Placement firm Rede Partners has launched an interactive LP portal providing access to information about its clients and funds, per a statement. RedeWire displays fundraising details, performance figures, portfolio case studies and PDF tearsheets. LPs can also filter and shortlist funds according to their interests. The intention is to provide instant access to a user-friendly digest of all the latest offerings and prevent LPs from having to sort through multiple emails, pitch decks and quarterly PDFs. At a time when so many funds (3,566 by PEI‘s latest count) are in market, anything that streamlines the process will no doubt be a welcome relief for many LPs.
IK Partners takes next steps
London’s IK Partners has launched a development capital strategy targeting the UK and Benelux, per a statement. The pool sits within the firm’s IK Small Cap Fund III and invests between €10 million and €25 million in business services, healthcare, consumer and industrials businesses. It will be led in the UK by Simon May and in Benelux by Frances Houweling, both of whom have been promoted to partner as part of the move.
“These are among the largest PE markets in Europe, so this is a logical next step for us as we continue deploying funds across our successful investment platform with a presence in key markets across the continent,” chief executive Christopher Masek said in the statement. The promotions to partner coincided with that of three other staff members: Morgane Bouhenic in Paris, Henrik Geijer in Stockholm and Joachim Dettmar in Hamburg.
Name: State Universities Retirement System of Illinois
Headquarters: Champaign, US
AUM: $22.4 billion
Allocation to alternatives: 22.68%
State Universities Retirement System of Illinois has published its private equity pacing plan for 2023, according to materials from the pension fund’s December investment committee meeting.
- SURS aims to commit between $375 million and $525 million to private equity funds this year. It has set a range of $25 million to $75 million per fund commitment.
- The pension aims to diversify its private equity investments across strategies, industries, investment managers and vehicles. This includes expanding into special situations opportunities, selective European and Asian funds, and US lower mid-market funds.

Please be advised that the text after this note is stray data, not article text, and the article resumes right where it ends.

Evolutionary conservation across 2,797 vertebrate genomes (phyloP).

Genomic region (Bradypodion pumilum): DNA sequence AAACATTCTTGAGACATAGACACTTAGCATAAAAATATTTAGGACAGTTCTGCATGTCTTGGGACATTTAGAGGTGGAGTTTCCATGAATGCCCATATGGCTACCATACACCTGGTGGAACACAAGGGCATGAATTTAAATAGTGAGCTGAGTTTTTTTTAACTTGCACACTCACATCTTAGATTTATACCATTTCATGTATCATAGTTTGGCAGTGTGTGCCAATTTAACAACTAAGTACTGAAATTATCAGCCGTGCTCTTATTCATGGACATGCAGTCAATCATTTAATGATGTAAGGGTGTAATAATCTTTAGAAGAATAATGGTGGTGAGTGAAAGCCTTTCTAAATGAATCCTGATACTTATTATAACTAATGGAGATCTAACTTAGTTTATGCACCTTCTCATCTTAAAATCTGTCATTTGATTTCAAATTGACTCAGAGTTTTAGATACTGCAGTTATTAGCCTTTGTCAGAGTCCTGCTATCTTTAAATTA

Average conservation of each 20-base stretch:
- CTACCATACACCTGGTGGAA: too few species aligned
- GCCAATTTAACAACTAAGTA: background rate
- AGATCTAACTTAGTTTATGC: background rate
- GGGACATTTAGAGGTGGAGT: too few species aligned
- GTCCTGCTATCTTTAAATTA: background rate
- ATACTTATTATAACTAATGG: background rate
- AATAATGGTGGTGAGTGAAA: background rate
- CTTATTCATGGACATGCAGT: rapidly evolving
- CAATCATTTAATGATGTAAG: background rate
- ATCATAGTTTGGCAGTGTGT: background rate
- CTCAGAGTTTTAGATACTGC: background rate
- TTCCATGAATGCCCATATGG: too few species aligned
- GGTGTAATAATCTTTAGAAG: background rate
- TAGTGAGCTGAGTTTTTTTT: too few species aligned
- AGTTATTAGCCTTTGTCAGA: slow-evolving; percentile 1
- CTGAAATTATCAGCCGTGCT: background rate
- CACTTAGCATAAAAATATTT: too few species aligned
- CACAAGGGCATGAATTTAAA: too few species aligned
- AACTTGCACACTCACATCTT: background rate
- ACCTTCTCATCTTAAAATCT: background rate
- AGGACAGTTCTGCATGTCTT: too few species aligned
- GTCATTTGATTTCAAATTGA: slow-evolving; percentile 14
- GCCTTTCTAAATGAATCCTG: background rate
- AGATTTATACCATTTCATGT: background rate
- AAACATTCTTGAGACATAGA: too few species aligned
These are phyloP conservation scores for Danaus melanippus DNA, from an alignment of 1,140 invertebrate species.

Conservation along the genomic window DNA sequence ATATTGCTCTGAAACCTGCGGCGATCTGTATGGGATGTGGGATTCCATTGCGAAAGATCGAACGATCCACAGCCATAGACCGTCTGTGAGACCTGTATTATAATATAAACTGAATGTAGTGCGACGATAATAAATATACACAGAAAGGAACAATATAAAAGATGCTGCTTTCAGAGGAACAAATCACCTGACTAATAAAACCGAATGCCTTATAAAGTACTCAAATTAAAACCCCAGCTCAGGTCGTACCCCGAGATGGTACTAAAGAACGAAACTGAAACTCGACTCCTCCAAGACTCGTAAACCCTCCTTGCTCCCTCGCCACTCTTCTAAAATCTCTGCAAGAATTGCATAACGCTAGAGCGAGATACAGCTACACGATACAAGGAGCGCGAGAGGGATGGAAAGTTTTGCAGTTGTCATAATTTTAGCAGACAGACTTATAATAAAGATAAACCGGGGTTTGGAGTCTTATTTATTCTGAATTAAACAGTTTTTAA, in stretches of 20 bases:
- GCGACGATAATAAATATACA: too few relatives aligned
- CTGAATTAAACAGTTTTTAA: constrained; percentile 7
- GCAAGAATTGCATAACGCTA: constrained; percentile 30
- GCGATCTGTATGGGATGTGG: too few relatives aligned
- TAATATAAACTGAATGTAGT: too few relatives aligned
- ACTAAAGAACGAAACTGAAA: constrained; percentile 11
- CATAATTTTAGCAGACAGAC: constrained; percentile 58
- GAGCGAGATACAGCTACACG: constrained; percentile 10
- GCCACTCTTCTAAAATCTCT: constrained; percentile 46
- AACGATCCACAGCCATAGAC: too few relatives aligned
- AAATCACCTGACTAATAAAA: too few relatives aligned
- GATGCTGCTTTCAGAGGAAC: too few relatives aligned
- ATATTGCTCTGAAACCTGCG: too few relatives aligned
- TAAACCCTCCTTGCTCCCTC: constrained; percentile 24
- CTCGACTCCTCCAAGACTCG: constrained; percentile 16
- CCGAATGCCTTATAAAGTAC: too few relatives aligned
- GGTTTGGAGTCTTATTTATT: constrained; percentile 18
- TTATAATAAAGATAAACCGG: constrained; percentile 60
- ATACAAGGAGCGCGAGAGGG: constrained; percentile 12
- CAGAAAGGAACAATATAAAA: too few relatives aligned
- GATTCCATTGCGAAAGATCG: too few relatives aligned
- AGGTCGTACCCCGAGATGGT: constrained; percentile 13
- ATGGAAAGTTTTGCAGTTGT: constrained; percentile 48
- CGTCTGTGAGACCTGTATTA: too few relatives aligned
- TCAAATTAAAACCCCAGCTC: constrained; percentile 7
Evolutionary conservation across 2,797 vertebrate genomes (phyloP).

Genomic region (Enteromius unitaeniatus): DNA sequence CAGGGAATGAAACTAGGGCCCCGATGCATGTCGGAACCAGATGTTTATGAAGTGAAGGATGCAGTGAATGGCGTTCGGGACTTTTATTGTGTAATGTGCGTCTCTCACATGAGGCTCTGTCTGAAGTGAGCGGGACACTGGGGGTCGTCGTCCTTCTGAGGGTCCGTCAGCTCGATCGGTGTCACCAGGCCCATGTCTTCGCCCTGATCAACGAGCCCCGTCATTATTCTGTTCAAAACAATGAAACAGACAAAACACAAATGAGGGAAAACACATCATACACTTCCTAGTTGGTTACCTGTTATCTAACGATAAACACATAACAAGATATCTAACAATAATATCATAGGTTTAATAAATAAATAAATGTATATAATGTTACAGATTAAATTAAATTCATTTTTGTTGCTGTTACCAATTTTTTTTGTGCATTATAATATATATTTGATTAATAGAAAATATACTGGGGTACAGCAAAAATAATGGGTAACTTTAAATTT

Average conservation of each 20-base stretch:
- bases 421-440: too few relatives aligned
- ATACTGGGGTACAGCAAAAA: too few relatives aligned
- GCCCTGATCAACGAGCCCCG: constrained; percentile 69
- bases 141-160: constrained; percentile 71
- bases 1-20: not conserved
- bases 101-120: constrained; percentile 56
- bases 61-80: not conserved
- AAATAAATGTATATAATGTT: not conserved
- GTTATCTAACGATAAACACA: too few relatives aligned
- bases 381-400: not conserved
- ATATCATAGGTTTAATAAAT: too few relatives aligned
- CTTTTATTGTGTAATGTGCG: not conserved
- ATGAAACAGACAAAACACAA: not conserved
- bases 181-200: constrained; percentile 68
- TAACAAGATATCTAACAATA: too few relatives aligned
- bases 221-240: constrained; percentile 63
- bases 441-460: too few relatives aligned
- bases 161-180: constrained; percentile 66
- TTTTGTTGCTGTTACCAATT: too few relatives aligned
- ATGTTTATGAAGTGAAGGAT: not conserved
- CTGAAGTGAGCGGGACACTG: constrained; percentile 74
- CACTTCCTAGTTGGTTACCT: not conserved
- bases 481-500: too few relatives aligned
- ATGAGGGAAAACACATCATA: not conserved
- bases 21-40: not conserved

- SURS has set a 20 percent target to be committed to emerging minority, women and disabled-owned funds (MWDB). Since its inception, the pension has committed 32 percent of its total investment capital into MWDB-owned funds.
In 2022, SURS committed approximately $515 million to private equity vehicles. The majority of these commitments focused on North American buyout funds. The public pension’s ticket sizes ranged from $13 million to $50 million per commitment, with an exception of $100 million being committed to Fairview Lincoln Fund I – Series C.
SURS committed to these buyout vehicles in 2022:
- $25 million each to Thoma Bravo Discover Fund IV and Thoma Bravo Fund XV
- $35 million to Hg Saturn 3 and $13 million to Hg Genesis 10
- $25 million to Great Hill Equity Partners VIII
- $25 million to One Equity Partners VIII
- $50 million to PAI Partners VIII
- $25 million to Advent International GPE X
- $50 million to Nordic Capital XI
- $32.5 million to Rubicon Technology Partners IV
- $100 million to Fairview Lincoln Fund I – Series C
It committed to these venture and growth equity vehicles in 2022:
- $20 million to Base10 Partners III and $25 million to Base10 Advancement Initiative II
- $40 million to Oak HC/FT Partners V.
- $25 million to Bregal Sagemount IV.
SURS’ private equity portfolio is managed by investment consultant Aksia. On behalf of SURS, Aksia has closed on 40 private equity funds, amounting to $1.2 billion in capital committed.
For more information on SURS, as well as more than 5,900 other institutions, check out the PEI database.